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5 min read Aug 31, 2023

What is a Lien: How They Work, Types, and Ways to Remove Them

A lien is a legal right that a lender has over a borrower’s assets till he repays the debt. Liens are attached to a property, vehicle, equipment, or any personal asset. In this blog, our focus will be on property liens.

When a debt is undertaken, a lien is placed on the borrower’s property, which remains till the debt is settled. Let us understand how property lien works, and ways to remove it.

⚡ Key Takeaways

  • Property Lien Definition: A lien is a legal claim that allows creditors to seize property of a borrrower if debt isn’t repaid.
  • Common Types of Property Liens: The most common types of liens in real estate include mortgage liens, tax liens, HOA liens, and mechanic’s liens.
  • Property Lien Removal: You can remove liens through debt repayment, negotiation of settlements, or dispute its legitimacy in court.

How Do Property Liens Work?

A lien legally protects the lender’s investment. It gives the lender the right to seize the property if the borrower defaults.

Lien holders can force the sale of the property to recoup their losses. A property can have multiple liens, depending on the number of debts.

However, liens come into action only when you default on your monthly mortgage payments. There are two ways, in which liens come into force, voluntary and involuntary.


When you get a mortgage, you agree to a voluntary lien. This means that the lender has the right to seize your property if you don’t pay back the loan. You remove the lien after paying the debt in full.

Voluntary liens do not adversely affect your credit as long as repayment terms are satisfied.


By contrast, involuntary liens are third-party claims on your property. In this case, the lender goes to the court when you fail to repay their debt. The court places involuntary liens on your property without your consent.

Involuntary liens have a negative impact on your credit score and report, they impact your ability to obtain future finances. Involuntary liens get eliminated once you repay the lender.

Types of Property Liens

Based on the circumstances and the nature of the debt, various types of liens can be attached to your property. Here are some common types of property liens:

  • Mortgage Lien: This lien is attached when a borrower takes out a mortgage to buy a property. The lender puts a mortgage lien on the property as collateral until the loan is fully repaid.
  • Tax Lien: The government imposes a tax lien when a taxpayer fails to pay federal, or state taxes. It gives the government a legal claim on the taxpayer’s property as security for unpaid taxes.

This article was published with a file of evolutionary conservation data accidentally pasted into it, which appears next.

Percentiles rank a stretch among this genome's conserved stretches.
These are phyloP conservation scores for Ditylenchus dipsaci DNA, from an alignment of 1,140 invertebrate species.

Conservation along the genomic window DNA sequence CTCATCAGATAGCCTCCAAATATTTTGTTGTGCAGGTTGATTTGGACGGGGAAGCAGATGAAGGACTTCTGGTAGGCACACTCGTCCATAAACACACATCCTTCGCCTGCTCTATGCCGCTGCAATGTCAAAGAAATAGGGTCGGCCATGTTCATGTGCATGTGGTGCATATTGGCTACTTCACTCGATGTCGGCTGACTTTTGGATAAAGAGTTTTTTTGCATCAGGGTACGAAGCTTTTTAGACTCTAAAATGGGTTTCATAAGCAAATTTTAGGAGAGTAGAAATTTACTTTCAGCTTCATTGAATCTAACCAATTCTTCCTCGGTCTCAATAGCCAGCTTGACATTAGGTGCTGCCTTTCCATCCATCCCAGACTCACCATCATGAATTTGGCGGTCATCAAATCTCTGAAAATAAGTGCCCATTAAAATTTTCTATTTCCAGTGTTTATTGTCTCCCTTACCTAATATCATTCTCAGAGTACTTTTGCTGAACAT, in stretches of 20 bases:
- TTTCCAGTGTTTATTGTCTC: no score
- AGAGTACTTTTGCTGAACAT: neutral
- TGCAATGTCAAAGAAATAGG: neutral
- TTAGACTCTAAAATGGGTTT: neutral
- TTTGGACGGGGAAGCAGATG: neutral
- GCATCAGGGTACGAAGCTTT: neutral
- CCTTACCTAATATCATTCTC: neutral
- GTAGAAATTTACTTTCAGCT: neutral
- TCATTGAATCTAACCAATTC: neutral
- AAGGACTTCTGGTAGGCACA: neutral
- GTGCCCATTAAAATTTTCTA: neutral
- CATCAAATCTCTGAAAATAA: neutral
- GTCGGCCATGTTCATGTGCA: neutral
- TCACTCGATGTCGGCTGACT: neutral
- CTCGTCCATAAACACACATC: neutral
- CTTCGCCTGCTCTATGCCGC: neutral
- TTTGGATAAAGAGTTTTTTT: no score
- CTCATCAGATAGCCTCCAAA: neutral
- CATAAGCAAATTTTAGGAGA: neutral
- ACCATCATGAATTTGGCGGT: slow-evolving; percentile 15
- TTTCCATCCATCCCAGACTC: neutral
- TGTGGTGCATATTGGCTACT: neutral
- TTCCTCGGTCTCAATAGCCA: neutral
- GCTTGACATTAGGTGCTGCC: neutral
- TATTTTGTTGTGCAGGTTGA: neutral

• Mechanic / Contractor’s Lien: Contractors or suppliers who have contributed labor or materials to a construction project without receiving payment file this type of lien. It enables them to assert a stake in the property where they conducted the work.
  • HOA Lien: Homeowners’ Associations (HOAs) can place a lien on a property if the homeowner fails to pay their HOA fees. The HOA lien allows them to recover the unpaid dues by foreclosing on the property.

Each type of lien has different legal implications. Hence, we advise you to consult with a legal professional to understand the specific laws applicable to your situation.

How to Remove A Lien on Your Property?

Here are the ways to remove a lien:

  1. Pay Back Your Debt: The most common way to remove a lien is by paying off the debt or fulfilling the financial obligation owed to the lienholder. Once you have completely repaid the debt, request a release or satisfaction document from the lienholder.
  2. Negotiate Debt Settlement With Your Lender: Debt settlement is a process where you pay a one-time amount to remove the lien. The settlement amount is usually less than the total amount you owe.
  3. Dispute the Lien: You can seek the court’s assistance by disputing the lien’s legitimacy. If the lienholder fails, the judge might dismiss the lien. Seek guidance from a real estate attorney to understand the legal process of removing a lien.

How to Conduct a Lien Search Using Property Address?

One can use the online platforms of the county recorder, clerk, or assessor’s office to perform an address-based lien search.

Although the lien search is free, you may have to pay a small fee to obtain the report copy.

Additionally, lenders order a title search to find out liens on a property before approval. If the property has any active liens, the lender will not approve the mortgage.

Bottom Line

Liens are a part and parcel of your loan agreement. If you consistently make your monthly payments, your lien is unlikely to impact your life.

Nonetheless, liens endanger your financial well-being. Even if lien holders opt against foreclosure, these liens can hinder your ability to sell your house or refinance your mortgage.

So pay your monthly payments consistently to avoid the drastic implications of liens. Be aware of the legal attributes of the lien. Thoroughly, read the terms and conditions of your loan papers, and consult a professional if required.

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1. Can I sell my house if there’s a lien on it?

Yes, it is possible to sell a house that has a lien on it. Selling a lien house typically involves paying off the debt or negotiating with the lien holder to release or satisfy the lien.

2. What Is a lien waiver?

A lien waiver is a written agreement between a lender and a borrower, where the lender gives up their right to place a lien on the borrower's property.

3. What is a lien search?

A lien search refers to the investigation and subsequent report made on a property. Its main goal is to disclose liens on property.

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